These recent changes, coupled with the opportunities that lie ahead, prompted us to produce this special issue on pervasive computing in transit and transport. This area is extraordinarily broad and includes a wide range of research directions, products, and services. The three articles in this issue cover just a small part of the entire research space. However, we hope the articles inspire you to imagine new ways in which computing can affect transportation.
The first article, "Pervasive Technology and Public Transport: Opportunities Beyond Telematics," by Tiago Dias Camacho, Marcus Foth, and Andry Rakotonirainy, looks at pervasive computing's impact on public transportation users. The article reviews IT services available in public transportation, systematically looking at those offered to users as they plan trips and travel. The authors then ask, "What affects public-transport use?" They consider how computing technologies can change and improve users' traveling experiences and review services that are directly relevant to the travel task (such as finding real-time scheduling information). They also look at services that provide additional value for the users (such as Wi-Fi connectivity on public transportation).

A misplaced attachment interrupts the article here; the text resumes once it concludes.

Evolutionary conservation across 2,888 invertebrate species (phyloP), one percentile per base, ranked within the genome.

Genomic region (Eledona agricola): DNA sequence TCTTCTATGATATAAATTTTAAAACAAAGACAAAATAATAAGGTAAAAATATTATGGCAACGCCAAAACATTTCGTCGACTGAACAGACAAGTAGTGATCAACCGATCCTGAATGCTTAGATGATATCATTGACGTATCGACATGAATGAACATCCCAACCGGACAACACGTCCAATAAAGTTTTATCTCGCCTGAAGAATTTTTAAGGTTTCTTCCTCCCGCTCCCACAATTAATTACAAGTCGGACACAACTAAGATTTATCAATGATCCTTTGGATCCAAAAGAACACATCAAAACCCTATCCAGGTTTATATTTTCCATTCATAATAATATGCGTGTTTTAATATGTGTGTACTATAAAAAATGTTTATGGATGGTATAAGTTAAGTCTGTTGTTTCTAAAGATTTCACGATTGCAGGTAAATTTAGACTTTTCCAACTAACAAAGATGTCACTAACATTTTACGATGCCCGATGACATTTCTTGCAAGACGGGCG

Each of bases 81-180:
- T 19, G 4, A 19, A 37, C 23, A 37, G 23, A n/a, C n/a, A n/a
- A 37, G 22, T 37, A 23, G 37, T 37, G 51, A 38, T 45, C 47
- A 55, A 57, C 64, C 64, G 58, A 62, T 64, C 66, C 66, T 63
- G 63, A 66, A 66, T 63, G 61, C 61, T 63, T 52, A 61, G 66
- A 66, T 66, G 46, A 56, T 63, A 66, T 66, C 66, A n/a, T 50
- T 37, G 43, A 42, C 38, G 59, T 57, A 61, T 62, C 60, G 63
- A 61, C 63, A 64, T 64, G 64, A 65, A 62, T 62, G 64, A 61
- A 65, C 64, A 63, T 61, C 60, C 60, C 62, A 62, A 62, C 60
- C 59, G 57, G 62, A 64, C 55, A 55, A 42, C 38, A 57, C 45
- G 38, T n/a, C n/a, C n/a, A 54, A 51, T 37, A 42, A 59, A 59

The next article, "Measuring Public-Transport Accessibility Using Pervasive Mobility Data," by Laura Ferrari, Michele Berlingerio, Francesco Calabrese, and Bill Curtis-Davidson, considers the accessibility of public transport for people with disabilities. In their case study, they assess the public transport network in London using two information sources: a travel planner that offered the means to request trip schedules from users requiring wheelchairs, and real usage data based on the OysterCard dataset. They use the first information source to calculate travel times and the second source to understand the travel demand with regard to starting times and routes. The authors argue that using a variety of data sources makes it possible to realistically compare travel times and travel demand. In the concrete example for London, the authors quantified the increase in travel time for people needing wheelchair assistance. From a methodological perspective, the article shows how collected data can help create more realistic simulations.